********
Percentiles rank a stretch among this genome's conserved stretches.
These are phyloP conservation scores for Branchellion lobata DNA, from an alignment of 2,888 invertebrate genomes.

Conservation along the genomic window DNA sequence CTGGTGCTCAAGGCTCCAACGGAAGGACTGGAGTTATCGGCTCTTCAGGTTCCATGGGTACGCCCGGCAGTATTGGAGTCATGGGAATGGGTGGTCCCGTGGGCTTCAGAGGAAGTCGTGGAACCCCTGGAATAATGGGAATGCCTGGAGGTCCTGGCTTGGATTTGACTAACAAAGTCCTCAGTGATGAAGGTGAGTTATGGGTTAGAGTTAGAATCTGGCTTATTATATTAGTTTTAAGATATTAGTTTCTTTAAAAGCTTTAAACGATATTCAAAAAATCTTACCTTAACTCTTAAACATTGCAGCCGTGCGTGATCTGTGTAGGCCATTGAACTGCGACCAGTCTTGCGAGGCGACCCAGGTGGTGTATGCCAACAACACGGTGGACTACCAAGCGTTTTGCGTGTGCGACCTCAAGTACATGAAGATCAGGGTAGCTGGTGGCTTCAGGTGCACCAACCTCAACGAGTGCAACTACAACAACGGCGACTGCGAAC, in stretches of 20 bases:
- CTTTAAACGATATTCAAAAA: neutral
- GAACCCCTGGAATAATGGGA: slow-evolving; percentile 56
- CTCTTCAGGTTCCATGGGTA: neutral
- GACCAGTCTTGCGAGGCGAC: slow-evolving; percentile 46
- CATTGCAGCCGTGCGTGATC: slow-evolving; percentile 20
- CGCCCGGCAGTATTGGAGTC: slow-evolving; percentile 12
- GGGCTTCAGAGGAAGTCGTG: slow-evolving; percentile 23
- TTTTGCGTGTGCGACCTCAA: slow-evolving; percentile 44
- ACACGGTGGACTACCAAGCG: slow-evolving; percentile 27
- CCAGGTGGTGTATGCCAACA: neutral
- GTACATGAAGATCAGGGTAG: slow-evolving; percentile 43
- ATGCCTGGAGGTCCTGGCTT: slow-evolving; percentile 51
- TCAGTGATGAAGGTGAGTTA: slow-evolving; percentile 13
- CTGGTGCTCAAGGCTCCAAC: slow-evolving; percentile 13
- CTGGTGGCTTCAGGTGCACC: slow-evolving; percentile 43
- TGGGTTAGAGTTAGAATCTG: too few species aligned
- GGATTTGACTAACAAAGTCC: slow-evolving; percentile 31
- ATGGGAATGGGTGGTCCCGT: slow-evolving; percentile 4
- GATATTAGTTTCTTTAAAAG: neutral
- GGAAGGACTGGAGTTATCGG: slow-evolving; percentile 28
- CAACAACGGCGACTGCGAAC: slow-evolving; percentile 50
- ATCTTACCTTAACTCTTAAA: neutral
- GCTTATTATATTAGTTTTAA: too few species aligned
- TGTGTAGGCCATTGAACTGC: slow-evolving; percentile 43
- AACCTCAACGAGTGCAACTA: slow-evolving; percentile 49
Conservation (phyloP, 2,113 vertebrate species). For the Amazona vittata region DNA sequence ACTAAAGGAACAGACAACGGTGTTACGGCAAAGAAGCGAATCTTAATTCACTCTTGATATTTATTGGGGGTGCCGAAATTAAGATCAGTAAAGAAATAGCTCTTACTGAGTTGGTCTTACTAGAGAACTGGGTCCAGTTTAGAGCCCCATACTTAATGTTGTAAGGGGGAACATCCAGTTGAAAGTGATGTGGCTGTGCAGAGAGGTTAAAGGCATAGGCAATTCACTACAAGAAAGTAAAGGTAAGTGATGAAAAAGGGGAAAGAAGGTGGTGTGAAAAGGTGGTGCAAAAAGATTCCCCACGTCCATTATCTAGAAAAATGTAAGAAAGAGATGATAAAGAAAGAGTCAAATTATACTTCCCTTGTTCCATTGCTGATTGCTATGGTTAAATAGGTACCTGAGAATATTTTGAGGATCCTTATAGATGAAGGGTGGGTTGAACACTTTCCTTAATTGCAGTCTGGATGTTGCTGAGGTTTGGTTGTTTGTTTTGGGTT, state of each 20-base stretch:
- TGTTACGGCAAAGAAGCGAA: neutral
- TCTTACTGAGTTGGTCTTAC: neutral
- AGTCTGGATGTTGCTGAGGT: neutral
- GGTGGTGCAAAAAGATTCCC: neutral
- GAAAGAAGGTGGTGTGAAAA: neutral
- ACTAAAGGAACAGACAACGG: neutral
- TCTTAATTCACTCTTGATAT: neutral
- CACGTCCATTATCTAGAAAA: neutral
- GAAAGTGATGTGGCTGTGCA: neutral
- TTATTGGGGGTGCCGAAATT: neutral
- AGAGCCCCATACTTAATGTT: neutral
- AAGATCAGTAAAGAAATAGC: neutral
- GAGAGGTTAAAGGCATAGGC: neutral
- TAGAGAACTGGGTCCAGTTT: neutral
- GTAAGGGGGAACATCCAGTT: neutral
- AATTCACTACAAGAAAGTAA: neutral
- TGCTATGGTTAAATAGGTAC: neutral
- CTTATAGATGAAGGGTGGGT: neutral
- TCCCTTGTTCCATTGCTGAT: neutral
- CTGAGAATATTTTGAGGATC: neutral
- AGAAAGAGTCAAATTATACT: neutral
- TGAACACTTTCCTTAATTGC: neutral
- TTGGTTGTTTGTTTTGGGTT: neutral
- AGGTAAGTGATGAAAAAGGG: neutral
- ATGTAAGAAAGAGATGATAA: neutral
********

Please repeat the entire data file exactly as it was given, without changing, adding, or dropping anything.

Percentiles rank a stretch among this genome's conserved stretches.
These are phyloP conservation scores for Branchellion lobata DNA, from an alignment of 2,888 invertebrate genomes.

Conservation along the genomic window DNA sequence CTGGTGCTCAAGGCTCCAACGGAAGGACTGGAGTTATCGGCTCTTCAGGTTCCATGGGTACGCCCGGCAGTATTGGAGTCATGGGAATGGGTGGTCCCGTGGGCTTCAGAGGAAGTCGTGGAACCCCTGGAATAATGGGAATGCCTGGAGGTCCTGGCTTGGATTTGACTAACAAAGTCCTCAGTGATGAAGGTGAGTTATGGGTTAGAGTTAGAATCTGGCTTATTATATTAGTTTTAAGATATTAGTTTCTTTAAAAGCTTTAAACGATATTCAAAAAATCTTACCTTAACTCTTAAACATTGCAGCCGTGCGTGATCTGTGTAGGCCATTGAACTGCGACCAGTCTTGCGAGGCGACCCAGGTGGTGTATGCCAACAACACGGTGGACTACCAAGCGTTTTGCGTGTGCGACCTCAAGTACATGAAGATCAGGGTAGCTGGTGGCTTCAGGTGCACCAACCTCAACGAGTGCAACTACAACAACGGCGACTGCGAAC, in stretches of 20 bases:
- CTTTAAACGATATTCAAAAA: neutral
- GAACCCCTGGAATAATGGGA: slow-evolving; percentile 56
- CTCTTCAGGTTCCATGGGTA: neutral
- GACCAGTCTTGCGAGGCGAC: slow-evolving; percentile 46
- CATTGCAGCCGTGCGTGATC: slow-evolving; percentile 20
- CGCCCGGCAGTATTGGAGTC: slow-evolving; percentile 12
- GGGCTTCAGAGGAAGTCGTG: slow-evolving; percentile 23
- TTTTGCGTGTGCGACCTCAA: slow-evolving; percentile 44
- ACACGGTGGACTACCAAGCG: slow-evolving; percentile 27
- CCAGGTGGTGTATGCCAACA: neutral
- GTACATGAAGATCAGGGTAG: slow-evolving; percentile 43
- ATGCCTGGAGGTCCTGGCTT: slow-evolving; percentile 51
- TCAGTGATGAAGGTGAGTTA: slow-evolving; percentile 13
- CTGGTGCTCAAGGCTCCAAC: slow-evolving; percentile 13
- CTGGTGGCTTCAGGTGCACC: slow-evolving; percentile 43
- TGGGTTAGAGTTAGAATCTG: too few species aligned
- GGATTTGACTAACAAAGTCC: slow-evolving; percentile 31
- ATGGGAATGGGTGGTCCCGT: slow-evolving; percentile 4
- GATATTAGTTTCTTTAAAAG: neutral
- GGAAGGACTGGAGTTATCGG: slow-evolving; percentile 28
- CAACAACGGCGACTGCGAAC: slow-evolving; percentile 50
- ATCTTACCTTAACTCTTAAA: neutral
- GCTTATTATATTAGTTTTAA: too few species aligned
- TGTGTAGGCCATTGAACTGC: slow-evolving; percentile 43
- AACCTCAACGAGTGCAACTA: slow-evolving; percentile 49
Conservation (phyloP, 2,113 vertebrate species). For the Amazona vittata region DNA sequence ACTAAAGGAACAGACAACGGTGTTACGGCAAAGAAGCGAATCTTAATTCACTCTTGATATTTATTGGGGGTGCCGAAATTAAGATCAGTAAAGAAATAGCTCTTACTGAGTTGGTCTTACTAGAGAACTGGGTCCAGTTTAGAGCCCCATACTTAATGTTGTAAGGGGGAACATCCAGTTGAAAGTGATGTGGCTGTGCAGAGAGGTTAAAGGCATAGGCAATTCACTACAAGAAAGTAAAGGTAAGTGATGAAAAAGGGGAAAGAAGGTGGTGTGAAAAGGTGGTGCAAAAAGATTCCCCACGTCCATTATCTAGAAAAATGTAAGAAAGAGATGATAAAGAAAGAGTCAAATTATACTTCCCTTGTTCCATTGCTGATTGCTATGGTTAAATAGGTACCTGAGAATATTTTGAGGATCCTTATAGATGAAGGGTGGGTTGAACACTTTCCTTAATTGCAGTCTGGATGTTGCTGAGGTTTGGTTGTTTGTTTTGGGTT, state of each 20-base stretch:
- TGTTACGGCAAAGAAGCGAA: neutral
- TCTTACTGAGTTGGTCTTAC: neutral
- AGTCTGGATGTTGCTGAGGT: neutral
- GGTGGTGCAAAAAGATTCCC: neutral
- GAAAGAAGGTGGTGTGAAAA: neutral
- ACTAAAGGAACAGACAACGG: neutral
- TCTTAATTCACTCTTGATAT: neutral
- CACGTCCATTATCTAGAAAA: neutral
- GAAAGTGATGTGGCTGTGCA: neutral
- TTATTGGGGGTGCCGAAATT: neutral
- AGAGCCCCATACTTAATGTT: neutral
- AAGATCAGTAAAGAAATAGC: neutral
- GAGAGGTTAAAGGCATAGGC: neutral
- TAGAGAACTGGGTCCAGTTT: neutral
- GTAAGGGGGAACATCCAGTT: neutral
- AATTCACTACAAGAAAGTAA: neutral
- TGCTATGGTTAAATAGGTAC: neutral
- CTTATAGATGAAGGGTGGGT: neutral
- TCCCTTGTTCCATTGCTGAT: neutral
- CTGAGAATATTTTGAGGATC: neutral
- AGAAAGAGTCAAATTATACT: neutral
- TGAACACTTTCCTTAATTGC: neutral
- TTGGTTGTTTGTTTTGGGTT: neutral
- AGGTAAGTGATGAAAAAGGG: neutral
- ATGTAAGAAAGAGATGATAA: neutral